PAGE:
9God said further to Abraham, "Now as for you, you shall keep My covenant, you and your descendants after you throughout their generations. 10This is My covenant, which you shall keep, between Me and you and your descendants after you: every male among you shall be circumcised. 11And you shall be circumcised in the flesh of your foreskin, and it shall be the sign of the covenant between Me and you. 12And every male among you who is eight days old shall be circumcised throughout your generations, a servant who is born in the house or who is bought with money from any foreigner, who is not of your descendants. 13A servant who is born in your house or who is bought with your money shall surely be circumcised; thus shall My covenant be in your flesh for an everlasting covenant. 14But an uncircumcised male who is not circumcised in the flesh of his foreskin, that person shall be cut off from his people; he has broken My covenant."
In these verses God gives circumcision (to cut around) as a sign that would identify those who were included in the covenant with him. We know that circumcision has certain health benefits but this was only a minor consideration in the giving of this practice as a way of showing that a person was in the covenant relationship with God. Circumcision represented many things:
- The promises of God were made to the "seed" of Abram and so the physical organ that carried that seed from generation to generation would be permanently marked as a reminder of this.
- The cutting around (what the word circumcision means and what it is, the cutting around of the foreskin on the penis) represented a complete enclosure of God's will.
- It was a sign of faith:
- Faith on the part of the mother and father who would have it done to their male children in obedience to God.
- Faith on the part of the wife who could joyfully submit and enter a partnership with a man who was part of the covenant with God. In marriage, she would be witness of the covenant.
- Faith on the part of the man who would continually be reminded by his own body that he belonged to God and he was not to use his body for sinful pleasure.
- Circumcision was a sign of sanctification
The cutting away of the flesh represented the separation of that person from the sinful, fleshly world and entry into a particular – separate and sanctified group.
To refuse circumcision for oneself or one's family was to refuse all of these things and literally be cut off from the promises of God.
Name Change – vs. 15-27
In the last section of this chapter three significant things occur:
- Name change – Sarai becomes Sarah which means princess.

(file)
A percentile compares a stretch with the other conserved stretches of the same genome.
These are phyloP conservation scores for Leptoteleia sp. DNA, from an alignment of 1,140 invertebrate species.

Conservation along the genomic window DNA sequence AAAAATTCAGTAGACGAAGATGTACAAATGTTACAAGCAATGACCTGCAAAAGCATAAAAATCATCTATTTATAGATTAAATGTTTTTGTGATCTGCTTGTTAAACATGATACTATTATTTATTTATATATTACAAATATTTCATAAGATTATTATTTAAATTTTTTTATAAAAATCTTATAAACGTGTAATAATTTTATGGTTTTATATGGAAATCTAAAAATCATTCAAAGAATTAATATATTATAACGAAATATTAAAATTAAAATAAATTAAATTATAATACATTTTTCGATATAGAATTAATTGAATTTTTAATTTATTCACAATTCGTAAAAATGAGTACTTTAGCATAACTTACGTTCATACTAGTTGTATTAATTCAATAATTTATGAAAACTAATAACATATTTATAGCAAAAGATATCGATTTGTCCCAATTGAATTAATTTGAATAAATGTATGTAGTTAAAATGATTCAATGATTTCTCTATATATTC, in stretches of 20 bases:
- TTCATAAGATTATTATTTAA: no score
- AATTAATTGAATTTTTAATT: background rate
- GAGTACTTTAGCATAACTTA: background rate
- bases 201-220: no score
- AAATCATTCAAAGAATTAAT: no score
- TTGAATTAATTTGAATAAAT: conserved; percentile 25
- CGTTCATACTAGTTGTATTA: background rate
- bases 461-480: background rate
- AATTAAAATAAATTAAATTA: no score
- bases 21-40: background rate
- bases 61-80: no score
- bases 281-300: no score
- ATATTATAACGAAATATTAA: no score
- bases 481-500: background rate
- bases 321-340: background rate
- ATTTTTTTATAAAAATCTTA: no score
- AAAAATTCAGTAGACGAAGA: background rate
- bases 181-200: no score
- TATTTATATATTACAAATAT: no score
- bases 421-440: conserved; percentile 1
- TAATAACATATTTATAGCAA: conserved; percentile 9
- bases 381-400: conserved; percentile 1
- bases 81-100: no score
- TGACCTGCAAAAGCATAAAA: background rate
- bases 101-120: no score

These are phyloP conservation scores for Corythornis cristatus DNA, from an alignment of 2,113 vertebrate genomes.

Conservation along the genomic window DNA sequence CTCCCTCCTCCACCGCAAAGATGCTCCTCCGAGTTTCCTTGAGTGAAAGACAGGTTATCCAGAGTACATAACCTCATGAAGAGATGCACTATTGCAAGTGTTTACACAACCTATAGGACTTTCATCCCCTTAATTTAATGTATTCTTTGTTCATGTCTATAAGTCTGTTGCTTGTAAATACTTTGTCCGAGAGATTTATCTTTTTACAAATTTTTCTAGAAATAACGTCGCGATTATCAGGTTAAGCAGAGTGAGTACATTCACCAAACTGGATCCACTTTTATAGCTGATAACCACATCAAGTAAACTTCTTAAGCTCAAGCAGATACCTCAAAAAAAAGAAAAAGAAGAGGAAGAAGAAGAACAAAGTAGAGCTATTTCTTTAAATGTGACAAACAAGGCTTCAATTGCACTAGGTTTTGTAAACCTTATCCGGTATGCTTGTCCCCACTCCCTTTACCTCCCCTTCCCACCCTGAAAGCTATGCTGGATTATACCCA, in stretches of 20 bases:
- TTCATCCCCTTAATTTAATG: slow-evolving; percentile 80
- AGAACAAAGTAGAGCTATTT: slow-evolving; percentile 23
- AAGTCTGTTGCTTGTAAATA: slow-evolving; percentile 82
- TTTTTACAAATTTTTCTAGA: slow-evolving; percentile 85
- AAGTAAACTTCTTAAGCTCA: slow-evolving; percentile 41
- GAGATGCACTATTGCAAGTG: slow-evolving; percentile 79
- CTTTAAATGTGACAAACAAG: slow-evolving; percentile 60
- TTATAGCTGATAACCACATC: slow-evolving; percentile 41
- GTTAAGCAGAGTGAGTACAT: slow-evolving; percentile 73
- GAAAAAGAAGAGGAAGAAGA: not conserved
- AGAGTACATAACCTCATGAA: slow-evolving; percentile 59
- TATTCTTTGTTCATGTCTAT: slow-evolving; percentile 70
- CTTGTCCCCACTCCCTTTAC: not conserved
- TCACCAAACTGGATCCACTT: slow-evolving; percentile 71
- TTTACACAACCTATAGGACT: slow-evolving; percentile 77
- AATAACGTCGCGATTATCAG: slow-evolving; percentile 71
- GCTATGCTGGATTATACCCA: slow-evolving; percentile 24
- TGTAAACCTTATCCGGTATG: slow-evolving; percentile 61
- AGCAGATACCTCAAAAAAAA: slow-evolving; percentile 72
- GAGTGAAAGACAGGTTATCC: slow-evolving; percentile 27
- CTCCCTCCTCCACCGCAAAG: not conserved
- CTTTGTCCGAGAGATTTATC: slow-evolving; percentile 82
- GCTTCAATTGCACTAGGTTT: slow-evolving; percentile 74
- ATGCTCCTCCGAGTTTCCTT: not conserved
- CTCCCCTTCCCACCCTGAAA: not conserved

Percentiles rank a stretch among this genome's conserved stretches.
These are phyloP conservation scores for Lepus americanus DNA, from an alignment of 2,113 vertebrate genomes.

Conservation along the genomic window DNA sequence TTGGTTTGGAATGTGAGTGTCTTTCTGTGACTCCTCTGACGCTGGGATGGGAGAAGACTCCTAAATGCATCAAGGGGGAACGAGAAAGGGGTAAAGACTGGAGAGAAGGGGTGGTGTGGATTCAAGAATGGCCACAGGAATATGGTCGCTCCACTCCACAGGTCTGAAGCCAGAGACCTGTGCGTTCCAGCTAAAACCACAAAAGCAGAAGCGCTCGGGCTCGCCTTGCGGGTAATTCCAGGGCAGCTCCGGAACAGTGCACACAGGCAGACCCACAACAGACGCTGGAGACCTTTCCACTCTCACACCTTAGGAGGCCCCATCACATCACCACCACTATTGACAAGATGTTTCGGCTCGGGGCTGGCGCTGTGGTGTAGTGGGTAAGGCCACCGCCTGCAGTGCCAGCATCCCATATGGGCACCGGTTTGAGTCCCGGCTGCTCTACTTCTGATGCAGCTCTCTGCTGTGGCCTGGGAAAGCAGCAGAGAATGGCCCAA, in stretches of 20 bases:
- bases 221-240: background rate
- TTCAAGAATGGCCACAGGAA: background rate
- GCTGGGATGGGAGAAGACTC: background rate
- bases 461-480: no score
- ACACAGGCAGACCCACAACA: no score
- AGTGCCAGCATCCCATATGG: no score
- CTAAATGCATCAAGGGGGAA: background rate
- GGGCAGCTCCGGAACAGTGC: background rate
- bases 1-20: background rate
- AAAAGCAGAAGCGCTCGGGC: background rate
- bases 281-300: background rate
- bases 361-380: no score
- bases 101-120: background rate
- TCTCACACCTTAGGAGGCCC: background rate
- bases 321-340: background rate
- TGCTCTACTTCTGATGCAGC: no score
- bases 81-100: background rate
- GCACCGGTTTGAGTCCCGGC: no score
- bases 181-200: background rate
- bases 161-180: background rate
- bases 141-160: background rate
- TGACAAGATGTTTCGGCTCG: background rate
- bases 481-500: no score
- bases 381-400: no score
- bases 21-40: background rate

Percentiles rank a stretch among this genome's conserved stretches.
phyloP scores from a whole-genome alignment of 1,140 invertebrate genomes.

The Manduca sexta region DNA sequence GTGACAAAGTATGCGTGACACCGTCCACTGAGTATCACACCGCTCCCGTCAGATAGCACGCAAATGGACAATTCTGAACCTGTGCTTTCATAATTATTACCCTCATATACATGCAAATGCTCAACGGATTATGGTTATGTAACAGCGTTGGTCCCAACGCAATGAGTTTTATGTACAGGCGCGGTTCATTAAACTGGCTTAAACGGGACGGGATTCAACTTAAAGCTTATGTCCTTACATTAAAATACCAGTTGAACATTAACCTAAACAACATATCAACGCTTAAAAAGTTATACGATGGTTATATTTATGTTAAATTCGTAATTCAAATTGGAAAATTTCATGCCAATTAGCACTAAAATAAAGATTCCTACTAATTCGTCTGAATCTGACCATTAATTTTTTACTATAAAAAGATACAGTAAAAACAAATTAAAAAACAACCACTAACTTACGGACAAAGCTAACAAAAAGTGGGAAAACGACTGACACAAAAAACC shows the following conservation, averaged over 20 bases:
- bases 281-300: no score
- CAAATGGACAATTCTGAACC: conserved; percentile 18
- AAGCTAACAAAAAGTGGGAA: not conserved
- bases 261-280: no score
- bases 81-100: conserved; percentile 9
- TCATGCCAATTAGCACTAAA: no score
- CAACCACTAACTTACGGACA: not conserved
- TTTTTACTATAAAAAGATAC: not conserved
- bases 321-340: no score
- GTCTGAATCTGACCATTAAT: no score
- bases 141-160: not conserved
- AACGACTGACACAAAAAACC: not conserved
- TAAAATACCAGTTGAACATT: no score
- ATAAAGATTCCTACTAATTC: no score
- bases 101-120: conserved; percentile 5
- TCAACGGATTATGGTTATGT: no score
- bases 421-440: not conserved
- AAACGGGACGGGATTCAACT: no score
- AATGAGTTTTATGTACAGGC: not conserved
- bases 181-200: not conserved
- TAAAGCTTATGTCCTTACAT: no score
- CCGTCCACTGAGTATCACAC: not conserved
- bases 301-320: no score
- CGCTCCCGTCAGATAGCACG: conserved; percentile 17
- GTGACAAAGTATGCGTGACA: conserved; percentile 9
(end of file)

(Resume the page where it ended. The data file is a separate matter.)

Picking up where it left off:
- God promises Abraham that Sarah herself will bear a son (this is the first mention) and that he shall be called Isaac (laughter) because that is what Abraham did from joy when he was told. Since she will be the mother of many nations her name is changed to "princess".
- Abraham circumcises himself, his son and all his household. He even prays for Ishmael, since another takes his place, that God not forget him and God promises to make a great nation from him.
Now God is poised to fulfill one of His promises made to Abraham, his own child with Sarah.
1. God's way is always the right way
It is tempting to change or eliminate God's Word in various areas in order to accommodate new trends or pressures but doing it God's way is always the right way.
It may not be measured as successful or relevant by this world's standard but God's purpose and methods are judged only by God, not by man.
2. Circumcision is a "type" for baptism
Circumcision served to prepare us for the role of baptism in our lives:
- It was a response of faith to God.
- It served as a sign to identify believers.
- It was necessary to be part of the promise.
…and in Him you were also circumcised with a circumcision made without hands, in the removal of the body of the flesh by the circumcision of Christ;
- Colossians 2:11
What Abraham did to his household with his hands, Christ does to us in the waters of baptism.
- He removes the flesh of our sins.
- He brings us into the promises.
- He gives us the Holy Spirit as the inward seal, represented by baptism as the outward seal of our salvation.
3. Wait for God
It took years between the promise and the completion but Abraham waited for God and continued to believe. You know he waited because he was happy to see him and ready to obey when he finally came. Do not count the minutes or the days, count on the sureness of His promises and the time will not matter.
- Discuss what was evidently missing from Sarai's solution to God's delay in providing an heir to Abraham and how this relates to our life.
- How did Sarai's actions fall short of God's will? How does this relate to us?
- Describe Hagar's faith as compared to Sarai's? What can we learn from this?
- What was at the core of God giving Abram a new name?
- What is represented by requiring Abraham and his descendent to be circumcised?
- How can you use this lesson to grow spiritually and help others come into a relationship with Jesus?